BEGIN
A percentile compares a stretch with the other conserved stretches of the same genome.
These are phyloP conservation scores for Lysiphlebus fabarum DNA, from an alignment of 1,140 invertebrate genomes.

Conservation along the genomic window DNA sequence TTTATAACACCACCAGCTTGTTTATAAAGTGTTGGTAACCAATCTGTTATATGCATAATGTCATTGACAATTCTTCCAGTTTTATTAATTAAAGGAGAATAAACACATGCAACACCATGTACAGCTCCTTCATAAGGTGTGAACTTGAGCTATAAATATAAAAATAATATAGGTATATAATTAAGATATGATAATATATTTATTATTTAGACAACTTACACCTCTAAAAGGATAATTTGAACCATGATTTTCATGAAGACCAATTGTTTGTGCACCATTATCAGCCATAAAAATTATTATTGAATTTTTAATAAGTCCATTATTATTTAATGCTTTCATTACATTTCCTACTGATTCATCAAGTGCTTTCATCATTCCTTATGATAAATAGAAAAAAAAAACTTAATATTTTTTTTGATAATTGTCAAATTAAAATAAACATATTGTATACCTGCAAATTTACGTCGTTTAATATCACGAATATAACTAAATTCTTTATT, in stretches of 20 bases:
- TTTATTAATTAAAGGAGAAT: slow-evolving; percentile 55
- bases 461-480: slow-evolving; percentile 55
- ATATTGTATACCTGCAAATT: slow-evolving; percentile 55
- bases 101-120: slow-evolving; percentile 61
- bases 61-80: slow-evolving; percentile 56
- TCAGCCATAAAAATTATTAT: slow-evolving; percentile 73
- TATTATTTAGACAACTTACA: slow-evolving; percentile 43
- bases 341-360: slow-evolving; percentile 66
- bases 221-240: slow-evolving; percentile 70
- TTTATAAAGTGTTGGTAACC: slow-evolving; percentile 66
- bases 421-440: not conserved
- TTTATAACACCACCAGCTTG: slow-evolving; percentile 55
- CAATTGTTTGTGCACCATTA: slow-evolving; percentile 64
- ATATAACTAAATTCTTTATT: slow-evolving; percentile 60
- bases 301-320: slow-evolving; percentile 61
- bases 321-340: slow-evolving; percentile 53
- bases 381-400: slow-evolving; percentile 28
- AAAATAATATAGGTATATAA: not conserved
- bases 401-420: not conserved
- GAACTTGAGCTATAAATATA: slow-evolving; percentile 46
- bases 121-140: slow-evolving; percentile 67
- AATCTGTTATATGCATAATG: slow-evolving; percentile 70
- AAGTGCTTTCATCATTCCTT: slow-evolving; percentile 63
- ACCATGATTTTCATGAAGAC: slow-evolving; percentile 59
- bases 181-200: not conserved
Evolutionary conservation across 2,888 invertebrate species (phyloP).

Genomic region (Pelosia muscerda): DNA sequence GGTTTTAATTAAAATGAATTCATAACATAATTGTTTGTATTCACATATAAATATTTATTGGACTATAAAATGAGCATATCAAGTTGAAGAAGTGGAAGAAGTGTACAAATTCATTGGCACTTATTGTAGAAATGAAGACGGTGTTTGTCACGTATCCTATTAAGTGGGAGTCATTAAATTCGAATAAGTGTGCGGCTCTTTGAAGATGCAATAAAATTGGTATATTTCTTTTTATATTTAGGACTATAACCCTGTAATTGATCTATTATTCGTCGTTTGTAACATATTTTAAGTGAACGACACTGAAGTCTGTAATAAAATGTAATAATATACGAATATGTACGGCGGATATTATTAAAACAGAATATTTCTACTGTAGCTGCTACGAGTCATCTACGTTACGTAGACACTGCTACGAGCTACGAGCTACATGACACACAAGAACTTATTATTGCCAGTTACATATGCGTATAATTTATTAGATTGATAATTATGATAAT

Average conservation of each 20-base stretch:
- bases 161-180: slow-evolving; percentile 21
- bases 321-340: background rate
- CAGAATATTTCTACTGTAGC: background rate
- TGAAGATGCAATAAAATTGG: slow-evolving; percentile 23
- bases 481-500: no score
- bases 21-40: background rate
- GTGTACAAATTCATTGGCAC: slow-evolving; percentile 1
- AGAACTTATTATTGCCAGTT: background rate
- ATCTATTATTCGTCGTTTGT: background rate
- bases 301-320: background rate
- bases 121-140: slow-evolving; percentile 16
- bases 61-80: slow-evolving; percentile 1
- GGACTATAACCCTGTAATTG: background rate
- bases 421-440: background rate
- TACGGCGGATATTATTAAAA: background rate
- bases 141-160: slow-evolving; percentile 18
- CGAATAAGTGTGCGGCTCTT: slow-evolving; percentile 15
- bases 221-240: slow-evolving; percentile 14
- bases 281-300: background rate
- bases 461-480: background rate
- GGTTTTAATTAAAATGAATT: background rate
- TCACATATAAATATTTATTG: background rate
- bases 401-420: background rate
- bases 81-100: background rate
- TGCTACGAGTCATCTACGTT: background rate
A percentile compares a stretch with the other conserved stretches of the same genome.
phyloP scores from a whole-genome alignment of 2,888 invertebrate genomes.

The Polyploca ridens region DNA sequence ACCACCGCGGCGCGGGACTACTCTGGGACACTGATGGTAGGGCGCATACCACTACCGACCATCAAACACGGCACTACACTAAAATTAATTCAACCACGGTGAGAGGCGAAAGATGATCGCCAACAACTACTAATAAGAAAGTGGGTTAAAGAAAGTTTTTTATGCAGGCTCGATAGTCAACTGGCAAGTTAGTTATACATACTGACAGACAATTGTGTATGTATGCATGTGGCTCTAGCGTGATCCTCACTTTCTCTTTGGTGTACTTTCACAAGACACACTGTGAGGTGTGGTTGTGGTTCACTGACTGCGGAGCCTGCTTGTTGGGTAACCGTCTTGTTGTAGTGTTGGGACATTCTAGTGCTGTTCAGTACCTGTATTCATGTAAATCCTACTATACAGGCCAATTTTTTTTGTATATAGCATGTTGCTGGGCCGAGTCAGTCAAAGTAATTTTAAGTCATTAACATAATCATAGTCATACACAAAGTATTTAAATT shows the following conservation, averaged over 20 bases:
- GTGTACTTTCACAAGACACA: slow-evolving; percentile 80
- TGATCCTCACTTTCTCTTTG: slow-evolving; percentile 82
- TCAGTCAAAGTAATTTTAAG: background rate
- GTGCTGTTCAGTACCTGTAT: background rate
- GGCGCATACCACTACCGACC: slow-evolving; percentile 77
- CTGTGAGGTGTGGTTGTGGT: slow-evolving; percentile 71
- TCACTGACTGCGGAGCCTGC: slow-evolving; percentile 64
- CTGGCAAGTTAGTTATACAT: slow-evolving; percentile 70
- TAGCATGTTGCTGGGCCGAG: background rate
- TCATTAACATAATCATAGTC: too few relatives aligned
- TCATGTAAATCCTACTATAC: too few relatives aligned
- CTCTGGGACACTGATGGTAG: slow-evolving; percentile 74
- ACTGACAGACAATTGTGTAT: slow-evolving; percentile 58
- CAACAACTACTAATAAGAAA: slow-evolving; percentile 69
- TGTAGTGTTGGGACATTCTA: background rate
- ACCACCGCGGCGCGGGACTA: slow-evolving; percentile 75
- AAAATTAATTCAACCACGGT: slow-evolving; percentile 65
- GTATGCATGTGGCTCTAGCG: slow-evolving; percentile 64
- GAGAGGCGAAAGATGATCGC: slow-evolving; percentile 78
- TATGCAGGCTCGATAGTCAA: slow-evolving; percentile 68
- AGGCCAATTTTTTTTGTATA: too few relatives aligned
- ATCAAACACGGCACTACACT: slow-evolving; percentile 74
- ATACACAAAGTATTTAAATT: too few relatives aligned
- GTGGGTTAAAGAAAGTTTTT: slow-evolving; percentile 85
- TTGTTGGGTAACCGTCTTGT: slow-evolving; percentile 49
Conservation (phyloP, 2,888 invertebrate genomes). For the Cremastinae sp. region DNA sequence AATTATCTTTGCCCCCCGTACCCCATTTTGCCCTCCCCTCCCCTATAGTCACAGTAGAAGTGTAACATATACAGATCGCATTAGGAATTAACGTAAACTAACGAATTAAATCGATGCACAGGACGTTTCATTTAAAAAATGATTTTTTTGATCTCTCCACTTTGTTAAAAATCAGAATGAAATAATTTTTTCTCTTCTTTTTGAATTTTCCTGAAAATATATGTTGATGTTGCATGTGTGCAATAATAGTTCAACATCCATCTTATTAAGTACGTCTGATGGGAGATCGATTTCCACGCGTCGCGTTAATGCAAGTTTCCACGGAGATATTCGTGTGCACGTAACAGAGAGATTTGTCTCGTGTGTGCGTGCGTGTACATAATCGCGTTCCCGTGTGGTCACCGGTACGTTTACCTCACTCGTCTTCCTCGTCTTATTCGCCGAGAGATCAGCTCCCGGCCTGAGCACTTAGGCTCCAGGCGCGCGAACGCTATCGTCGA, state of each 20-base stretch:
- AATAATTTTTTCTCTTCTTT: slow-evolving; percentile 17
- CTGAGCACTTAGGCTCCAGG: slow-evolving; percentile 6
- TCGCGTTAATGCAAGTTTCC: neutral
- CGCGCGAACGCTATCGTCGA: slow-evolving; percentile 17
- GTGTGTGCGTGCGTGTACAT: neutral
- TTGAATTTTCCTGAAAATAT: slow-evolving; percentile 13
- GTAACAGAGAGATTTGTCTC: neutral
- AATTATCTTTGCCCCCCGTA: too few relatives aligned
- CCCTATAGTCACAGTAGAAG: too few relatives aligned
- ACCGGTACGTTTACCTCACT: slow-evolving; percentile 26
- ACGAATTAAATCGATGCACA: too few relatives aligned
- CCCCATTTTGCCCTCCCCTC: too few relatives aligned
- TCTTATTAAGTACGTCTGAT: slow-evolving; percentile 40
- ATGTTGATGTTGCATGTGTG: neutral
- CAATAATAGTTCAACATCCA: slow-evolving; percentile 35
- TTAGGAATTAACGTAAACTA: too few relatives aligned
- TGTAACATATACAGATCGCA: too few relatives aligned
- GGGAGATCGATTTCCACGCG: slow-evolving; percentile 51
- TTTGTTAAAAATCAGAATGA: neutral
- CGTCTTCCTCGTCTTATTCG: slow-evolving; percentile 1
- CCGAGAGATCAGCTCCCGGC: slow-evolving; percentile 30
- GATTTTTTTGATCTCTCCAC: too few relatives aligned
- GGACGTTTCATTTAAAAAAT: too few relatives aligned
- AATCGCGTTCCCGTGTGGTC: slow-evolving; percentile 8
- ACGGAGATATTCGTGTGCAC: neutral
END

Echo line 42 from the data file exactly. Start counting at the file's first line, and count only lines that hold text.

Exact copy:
- bases 121-140: slow-evolving; percentile 16